A message to the skeptics

I was once like you. 
When my district adopted the SEPUP programs I was initially livid and felt that our leadership had betrayed its gifted and creative teachers with a scripted program. But that didn't last - two months into the program the impact was clear and my students were engaged at a level that allowed me to take them further than I ever had in my 12 years in the classroom.

The truth is, most of us here at Lab-Aids could tell you the same story. How hard we worked for our students everyday until one day we were given a gift - a gift that made us better teachers and made our students engage in a deeper and more meaningful way - and we were hooked. 

Rachel Porter, Director of Marketing at Lab-Aids

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The development process is a little different

All of our programs are developed by research-based institutions and are a product of rigorous research in content, cognitive development, and educational best-practice. These programs are linked to highly regarded institutions, like the Lawrence Hall of Science and the Educational Development Center, that also have a stake in maintaining their reputation of excellence. 

The research-based design process for curriculum development is based on hundreds of studies and publications that provide evidence around what works best for students. After initial development the programs are field-tested, reviewed for accuracy by scientists in the field, and in some cases, are reviewed by external evaluators to measure student learning. 

Research-Based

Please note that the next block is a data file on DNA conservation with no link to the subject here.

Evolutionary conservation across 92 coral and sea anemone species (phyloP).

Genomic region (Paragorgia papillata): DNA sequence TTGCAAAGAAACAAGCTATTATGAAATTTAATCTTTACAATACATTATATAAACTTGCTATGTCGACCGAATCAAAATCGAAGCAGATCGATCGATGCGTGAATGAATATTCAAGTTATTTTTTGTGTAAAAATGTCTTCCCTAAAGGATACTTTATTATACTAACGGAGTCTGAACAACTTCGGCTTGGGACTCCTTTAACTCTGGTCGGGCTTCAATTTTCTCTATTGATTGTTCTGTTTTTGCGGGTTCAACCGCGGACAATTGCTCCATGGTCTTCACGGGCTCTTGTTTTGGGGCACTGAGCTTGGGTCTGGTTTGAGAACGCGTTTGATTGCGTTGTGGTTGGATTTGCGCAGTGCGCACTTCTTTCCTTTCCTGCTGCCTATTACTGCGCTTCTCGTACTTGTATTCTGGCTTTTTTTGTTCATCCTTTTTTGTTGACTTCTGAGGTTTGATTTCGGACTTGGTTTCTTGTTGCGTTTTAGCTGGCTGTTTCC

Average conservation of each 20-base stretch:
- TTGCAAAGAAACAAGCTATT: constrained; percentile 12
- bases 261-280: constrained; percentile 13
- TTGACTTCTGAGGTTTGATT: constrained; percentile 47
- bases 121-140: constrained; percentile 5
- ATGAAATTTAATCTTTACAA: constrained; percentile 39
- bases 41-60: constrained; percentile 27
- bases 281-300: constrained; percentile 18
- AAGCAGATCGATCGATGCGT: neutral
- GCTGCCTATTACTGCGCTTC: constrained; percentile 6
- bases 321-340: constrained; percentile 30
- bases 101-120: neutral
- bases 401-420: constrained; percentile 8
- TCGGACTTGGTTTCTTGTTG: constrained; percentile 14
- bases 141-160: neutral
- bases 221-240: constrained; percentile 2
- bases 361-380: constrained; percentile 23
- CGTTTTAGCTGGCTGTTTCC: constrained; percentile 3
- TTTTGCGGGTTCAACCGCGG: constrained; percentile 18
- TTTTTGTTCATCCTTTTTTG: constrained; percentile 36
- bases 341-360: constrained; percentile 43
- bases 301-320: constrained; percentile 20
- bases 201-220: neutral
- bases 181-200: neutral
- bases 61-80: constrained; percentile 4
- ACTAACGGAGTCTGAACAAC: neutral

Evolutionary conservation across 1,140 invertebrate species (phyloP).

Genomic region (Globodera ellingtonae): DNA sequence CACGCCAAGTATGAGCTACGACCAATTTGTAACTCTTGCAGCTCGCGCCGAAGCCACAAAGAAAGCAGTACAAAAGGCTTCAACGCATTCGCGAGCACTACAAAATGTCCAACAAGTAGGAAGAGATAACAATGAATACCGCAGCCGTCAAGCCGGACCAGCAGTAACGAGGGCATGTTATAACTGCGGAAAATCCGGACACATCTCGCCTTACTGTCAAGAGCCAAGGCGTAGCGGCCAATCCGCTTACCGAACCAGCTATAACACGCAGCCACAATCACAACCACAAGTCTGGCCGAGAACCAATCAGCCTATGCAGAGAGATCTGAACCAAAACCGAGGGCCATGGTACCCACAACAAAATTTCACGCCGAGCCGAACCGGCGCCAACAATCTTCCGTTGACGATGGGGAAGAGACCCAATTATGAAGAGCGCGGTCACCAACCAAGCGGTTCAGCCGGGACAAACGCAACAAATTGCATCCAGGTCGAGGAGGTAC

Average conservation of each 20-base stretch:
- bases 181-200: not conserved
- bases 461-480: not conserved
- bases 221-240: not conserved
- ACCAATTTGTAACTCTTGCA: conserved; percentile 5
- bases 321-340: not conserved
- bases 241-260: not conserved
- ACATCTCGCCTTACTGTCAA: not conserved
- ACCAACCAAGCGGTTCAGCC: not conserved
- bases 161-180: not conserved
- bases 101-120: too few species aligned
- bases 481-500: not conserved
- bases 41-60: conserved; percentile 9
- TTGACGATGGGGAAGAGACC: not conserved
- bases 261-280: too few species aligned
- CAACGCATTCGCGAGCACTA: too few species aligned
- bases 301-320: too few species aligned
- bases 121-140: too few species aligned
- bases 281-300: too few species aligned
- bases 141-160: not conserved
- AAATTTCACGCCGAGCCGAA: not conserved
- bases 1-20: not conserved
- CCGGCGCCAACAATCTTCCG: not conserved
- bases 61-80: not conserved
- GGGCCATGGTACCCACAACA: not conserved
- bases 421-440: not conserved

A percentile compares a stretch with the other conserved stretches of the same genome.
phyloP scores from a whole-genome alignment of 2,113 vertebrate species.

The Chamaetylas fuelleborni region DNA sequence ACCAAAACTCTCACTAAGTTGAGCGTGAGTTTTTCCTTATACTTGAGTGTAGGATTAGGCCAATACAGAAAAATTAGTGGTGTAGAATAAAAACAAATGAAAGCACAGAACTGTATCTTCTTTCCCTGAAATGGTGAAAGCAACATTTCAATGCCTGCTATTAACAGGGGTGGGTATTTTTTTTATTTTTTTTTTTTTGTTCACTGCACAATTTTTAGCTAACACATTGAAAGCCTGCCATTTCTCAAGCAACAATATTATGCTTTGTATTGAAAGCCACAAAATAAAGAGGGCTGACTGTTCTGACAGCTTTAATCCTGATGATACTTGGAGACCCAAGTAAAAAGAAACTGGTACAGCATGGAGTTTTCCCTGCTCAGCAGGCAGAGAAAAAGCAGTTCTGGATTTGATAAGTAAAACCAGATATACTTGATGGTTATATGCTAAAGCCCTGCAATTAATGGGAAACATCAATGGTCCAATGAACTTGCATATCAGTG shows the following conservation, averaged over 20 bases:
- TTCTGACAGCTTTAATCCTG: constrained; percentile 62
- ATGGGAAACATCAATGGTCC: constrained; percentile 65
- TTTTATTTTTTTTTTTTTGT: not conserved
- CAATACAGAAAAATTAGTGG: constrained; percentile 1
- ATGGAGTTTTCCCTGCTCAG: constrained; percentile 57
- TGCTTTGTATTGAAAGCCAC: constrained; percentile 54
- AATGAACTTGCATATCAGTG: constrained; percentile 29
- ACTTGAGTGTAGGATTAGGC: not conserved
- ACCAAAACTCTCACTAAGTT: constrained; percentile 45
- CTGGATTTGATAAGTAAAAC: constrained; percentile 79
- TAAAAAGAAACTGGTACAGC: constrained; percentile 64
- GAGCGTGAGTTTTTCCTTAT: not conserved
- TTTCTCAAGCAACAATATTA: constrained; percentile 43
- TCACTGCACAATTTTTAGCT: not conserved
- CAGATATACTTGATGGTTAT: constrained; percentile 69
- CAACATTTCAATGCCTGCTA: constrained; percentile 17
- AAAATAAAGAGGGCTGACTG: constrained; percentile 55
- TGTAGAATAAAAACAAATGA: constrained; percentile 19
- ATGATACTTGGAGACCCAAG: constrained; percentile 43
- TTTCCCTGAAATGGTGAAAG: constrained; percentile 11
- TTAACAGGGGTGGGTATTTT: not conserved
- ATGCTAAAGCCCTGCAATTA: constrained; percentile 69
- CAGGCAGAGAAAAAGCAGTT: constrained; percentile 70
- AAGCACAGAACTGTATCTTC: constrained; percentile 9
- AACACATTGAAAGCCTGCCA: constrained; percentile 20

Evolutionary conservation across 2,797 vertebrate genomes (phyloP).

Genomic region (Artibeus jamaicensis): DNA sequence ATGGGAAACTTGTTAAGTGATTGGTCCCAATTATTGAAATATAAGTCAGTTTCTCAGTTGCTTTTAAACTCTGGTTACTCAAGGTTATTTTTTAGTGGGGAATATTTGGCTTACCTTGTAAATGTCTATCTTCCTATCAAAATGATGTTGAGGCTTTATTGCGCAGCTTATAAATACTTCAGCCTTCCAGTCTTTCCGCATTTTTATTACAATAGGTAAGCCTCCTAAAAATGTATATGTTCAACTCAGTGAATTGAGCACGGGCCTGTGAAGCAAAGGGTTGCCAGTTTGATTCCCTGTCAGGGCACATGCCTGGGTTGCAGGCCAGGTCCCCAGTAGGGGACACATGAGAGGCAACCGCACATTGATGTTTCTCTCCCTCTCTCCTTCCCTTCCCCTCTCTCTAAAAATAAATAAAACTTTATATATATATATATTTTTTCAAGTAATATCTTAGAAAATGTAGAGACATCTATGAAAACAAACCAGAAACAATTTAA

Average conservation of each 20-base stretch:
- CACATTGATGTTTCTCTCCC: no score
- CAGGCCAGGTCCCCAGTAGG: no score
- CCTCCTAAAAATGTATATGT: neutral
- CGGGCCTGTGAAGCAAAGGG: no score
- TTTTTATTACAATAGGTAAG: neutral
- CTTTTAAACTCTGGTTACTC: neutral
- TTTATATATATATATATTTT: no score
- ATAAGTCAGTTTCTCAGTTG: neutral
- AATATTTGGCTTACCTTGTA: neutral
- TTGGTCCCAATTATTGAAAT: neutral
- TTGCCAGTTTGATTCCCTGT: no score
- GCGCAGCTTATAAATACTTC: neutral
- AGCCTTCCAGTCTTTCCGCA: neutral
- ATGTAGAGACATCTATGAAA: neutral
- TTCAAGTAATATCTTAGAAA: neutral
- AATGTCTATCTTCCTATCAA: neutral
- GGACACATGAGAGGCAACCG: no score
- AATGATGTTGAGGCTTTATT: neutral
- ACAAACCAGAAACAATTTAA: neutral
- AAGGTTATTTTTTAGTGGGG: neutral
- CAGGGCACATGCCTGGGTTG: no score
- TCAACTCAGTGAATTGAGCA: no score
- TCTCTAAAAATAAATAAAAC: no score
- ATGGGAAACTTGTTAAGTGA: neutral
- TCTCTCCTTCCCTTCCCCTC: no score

All Lab-Aids programs are developed in partnership with these highly respected institutions. 

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Years in Business

Inquiry-Based

Guided and open-ended-inquiry opportunities give students experience with scientific process and natural phenomena. 

Explore our science programs

Transitioning to full alignment

Why I Use Lab-Aids

True or false?

You are expected to support literacy in your science program.
True
False
Of course you are!

Most schools today expect literacy strategies to be taught in all classes - including science. This only makes sense as students need to be able to understand scientific material in order to gain scientific knowledge. 

But how can you make these strategies an integrated part of your lessons, not just an add-on?

Students must be literate to study science.

In order to gain scientific knowledge, students must be able to understand and evaluate scientific material. This requires them to possess the literacy skills necessary to read, view, and articulate scientific thoughts.